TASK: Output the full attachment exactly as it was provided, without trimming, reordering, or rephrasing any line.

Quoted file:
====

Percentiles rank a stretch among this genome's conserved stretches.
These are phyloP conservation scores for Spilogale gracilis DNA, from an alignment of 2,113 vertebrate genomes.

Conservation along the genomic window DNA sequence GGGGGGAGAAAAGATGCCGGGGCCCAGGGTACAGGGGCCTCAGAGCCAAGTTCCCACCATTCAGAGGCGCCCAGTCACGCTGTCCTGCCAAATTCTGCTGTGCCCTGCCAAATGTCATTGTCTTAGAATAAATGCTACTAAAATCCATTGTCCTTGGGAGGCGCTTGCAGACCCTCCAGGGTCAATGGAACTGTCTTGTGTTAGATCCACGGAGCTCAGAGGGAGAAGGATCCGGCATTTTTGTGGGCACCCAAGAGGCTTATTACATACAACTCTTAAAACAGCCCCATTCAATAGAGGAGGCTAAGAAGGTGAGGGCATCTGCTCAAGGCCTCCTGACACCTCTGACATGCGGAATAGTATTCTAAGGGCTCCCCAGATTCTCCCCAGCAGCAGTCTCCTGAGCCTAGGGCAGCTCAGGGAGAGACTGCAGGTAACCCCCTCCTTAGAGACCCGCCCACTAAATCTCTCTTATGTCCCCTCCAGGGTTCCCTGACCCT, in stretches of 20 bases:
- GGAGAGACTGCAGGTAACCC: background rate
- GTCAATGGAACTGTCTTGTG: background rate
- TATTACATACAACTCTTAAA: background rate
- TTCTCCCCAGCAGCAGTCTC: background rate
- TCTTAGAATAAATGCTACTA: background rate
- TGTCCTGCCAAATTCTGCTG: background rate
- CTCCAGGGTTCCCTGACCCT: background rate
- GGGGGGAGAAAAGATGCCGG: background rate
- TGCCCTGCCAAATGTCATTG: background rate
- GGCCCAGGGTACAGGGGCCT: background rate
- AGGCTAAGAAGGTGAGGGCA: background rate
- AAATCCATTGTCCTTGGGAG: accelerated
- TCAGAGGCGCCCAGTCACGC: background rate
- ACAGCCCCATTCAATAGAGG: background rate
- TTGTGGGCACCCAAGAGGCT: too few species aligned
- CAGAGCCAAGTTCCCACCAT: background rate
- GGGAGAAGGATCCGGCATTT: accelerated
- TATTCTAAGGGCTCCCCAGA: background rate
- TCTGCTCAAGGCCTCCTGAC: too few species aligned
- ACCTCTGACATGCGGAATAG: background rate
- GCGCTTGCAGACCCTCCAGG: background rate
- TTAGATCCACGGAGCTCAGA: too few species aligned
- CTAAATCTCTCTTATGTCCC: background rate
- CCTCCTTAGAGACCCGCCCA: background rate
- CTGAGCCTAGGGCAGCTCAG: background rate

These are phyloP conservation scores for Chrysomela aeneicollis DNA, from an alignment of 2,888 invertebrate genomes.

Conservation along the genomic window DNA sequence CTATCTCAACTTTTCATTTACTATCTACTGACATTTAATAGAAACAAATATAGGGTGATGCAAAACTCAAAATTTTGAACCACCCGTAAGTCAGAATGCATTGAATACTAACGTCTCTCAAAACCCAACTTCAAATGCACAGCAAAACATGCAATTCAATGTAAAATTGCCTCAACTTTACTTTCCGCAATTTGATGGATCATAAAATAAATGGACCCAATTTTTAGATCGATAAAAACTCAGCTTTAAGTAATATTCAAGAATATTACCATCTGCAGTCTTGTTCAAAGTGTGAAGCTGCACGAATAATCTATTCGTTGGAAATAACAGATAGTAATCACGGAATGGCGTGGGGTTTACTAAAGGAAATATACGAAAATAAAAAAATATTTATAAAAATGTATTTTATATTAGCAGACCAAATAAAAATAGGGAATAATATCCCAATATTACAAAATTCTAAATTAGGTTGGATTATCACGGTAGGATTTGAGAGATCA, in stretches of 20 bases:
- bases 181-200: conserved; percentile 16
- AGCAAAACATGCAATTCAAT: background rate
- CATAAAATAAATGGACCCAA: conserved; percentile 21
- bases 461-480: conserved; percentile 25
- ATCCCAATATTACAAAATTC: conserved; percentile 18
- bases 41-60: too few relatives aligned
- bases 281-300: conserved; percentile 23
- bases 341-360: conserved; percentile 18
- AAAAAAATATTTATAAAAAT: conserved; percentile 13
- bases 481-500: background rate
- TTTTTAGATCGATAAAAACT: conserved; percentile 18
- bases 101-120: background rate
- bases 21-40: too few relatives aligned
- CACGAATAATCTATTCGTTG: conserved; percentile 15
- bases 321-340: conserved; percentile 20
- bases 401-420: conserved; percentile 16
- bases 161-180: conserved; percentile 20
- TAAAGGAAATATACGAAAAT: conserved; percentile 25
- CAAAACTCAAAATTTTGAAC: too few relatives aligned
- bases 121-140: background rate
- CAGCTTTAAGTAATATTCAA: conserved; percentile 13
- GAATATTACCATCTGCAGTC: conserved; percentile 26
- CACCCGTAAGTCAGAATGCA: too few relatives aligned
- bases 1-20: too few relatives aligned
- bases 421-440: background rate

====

Percentiles rank a stretch among this genome's conserved stretches.
These are phyloP conservation scores for Spilogale gracilis DNA, from an alignment of 2,113 vertebrate genomes.

Conservation along the genomic window DNA sequence GGGGGGAGAAAAGATGCCGGGGCCCAGGGTACAGGGGCCTCAGAGCCAAGTTCCCACCATTCAGAGGCGCCCAGTCACGCTGTCCTGCCAAATTCTGCTGTGCCCTGCCAAATGTCATTGTCTTAGAATAAATGCTACTAAAATCCATTGTCCTTGGGAGGCGCTTGCAGACCCTCCAGGGTCAATGGAACTGTCTTGTGTTAGATCCACGGAGCTCAGAGGGAGAAGGATCCGGCATTTTTGTGGGCACCCAAGAGGCTTATTACATACAACTCTTAAAACAGCCCCATTCAATAGAGGAGGCTAAGAAGGTGAGGGCATCTGCTCAAGGCCTCCTGACACCTCTGACATGCGGAATAGTATTCTAAGGGCTCCCCAGATTCTCCCCAGCAGCAGTCTCCTGAGCCTAGGGCAGCTCAGGGAGAGACTGCAGGTAACCCCCTCCTTAGAGACCCGCCCACTAAATCTCTCTTATGTCCCCTCCAGGGTTCCCTGACCCT, in stretches of 20 bases:
- GGAGAGACTGCAGGTAACCC: background rate
- GTCAATGGAACTGTCTTGTG: background rate
- TATTACATACAACTCTTAAA: background rate
- TTCTCCCCAGCAGCAGTCTC: background rate
- TCTTAGAATAAATGCTACTA: background rate
- TGTCCTGCCAAATTCTGCTG: background rate
- CTCCAGGGTTCCCTGACCCT: background rate
- GGGGGGAGAAAAGATGCCGG: background rate
- TGCCCTGCCAAATGTCATTG: background rate
- GGCCCAGGGTACAGGGGCCT: background rate
- AGGCTAAGAAGGTGAGGGCA: background rate
- AAATCCATTGTCCTTGGGAG: accelerated
- TCAGAGGCGCCCAGTCACGC: background rate
- ACAGCCCCATTCAATAGAGG: background rate
- TTGTGGGCACCCAAGAGGCT: too few species aligned
- CAGAGCCAAGTTCCCACCAT: background rate
- GGGAGAAGGATCCGGCATTT: accelerated
- TATTCTAAGGGCTCCCCAGA: background rate
- TCTGCTCAAGGCCTCCTGAC: too few species aligned
- ACCTCTGACATGCGGAATAG: background rate
- GCGCTTGCAGACCCTCCAGG: background rate
- TTAGATCCACGGAGCTCAGA: too few species aligned
- CTAAATCTCTCTTATGTCCC: background rate
- CCTCCTTAGAGACCCGCCCA: background rate
- CTGAGCCTAGGGCAGCTCAG: background rate

These are phyloP conservation scores for Chrysomela aeneicollis DNA, from an alignment of 2,888 invertebrate genomes.

Conservation along the genomic window DNA sequence CTATCTCAACTTTTCATTTACTATCTACTGACATTTAATAGAAACAAATATAGGGTGATGCAAAACTCAAAATTTTGAACCACCCGTAAGTCAGAATGCATTGAATACTAACGTCTCTCAAAACCCAACTTCAAATGCACAGCAAAACATGCAATTCAATGTAAAATTGCCTCAACTTTACTTTCCGCAATTTGATGGATCATAAAATAAATGGACCCAATTTTTAGATCGATAAAAACTCAGCTTTAAGTAATATTCAAGAATATTACCATCTGCAGTCTTGTTCAAAGTGTGAAGCTGCACGAATAATCTATTCGTTGGAAATAACAGATAGTAATCACGGAATGGCGTGGGGTTTACTAAAGGAAATATACGAAAATAAAAAAATATTTATAAAAATGTATTTTATATTAGCAGACCAAATAAAAATAGGGAATAATATCCCAATATTACAAAATTCTAAATTAGGTTGGATTATCACGGTAGGATTTGAGAGATCA, in stretches of 20 bases:
- bases 181-200: conserved; percentile 16
- AGCAAAACATGCAATTCAAT: background rate
- CATAAAATAAATGGACCCAA: conserved; percentile 21
- bases 461-480: conserved; percentile 25
- ATCCCAATATTACAAAATTC: conserved; percentile 18
- bases 41-60: too few relatives aligned
- bases 281-300: conserved; percentile 23
- bases 341-360: conserved; percentile 18
- AAAAAAATATTTATAAAAAT: conserved; percentile 13
- bases 481-500: background rate
- TTTTTAGATCGATAAAAACT: conserved; percentile 18
- bases 101-120: background rate
- bases 21-40: too few relatives aligned
- CACGAATAATCTATTCGTTG: conserved; percentile 15
- bases 321-340: conserved; percentile 20
- bases 401-420: conserved; percentile 16
- bases 161-180: conserved; percentile 20
- TAAAGGAAATATACGAAAAT: conserved; percentile 25
- CAAAACTCAAAATTTTGAAC: too few relatives aligned
- bases 121-140: background rate
- CAGCTTTAAGTAATATTCAA: conserved; percentile 13
- GAATATTACCATCTGCAGTC: conserved; percentile 26
- CACCCGTAAGTCAGAATGCA: too few relatives aligned
- bases 1-20: too few relatives aligned
- bases 421-440: background rate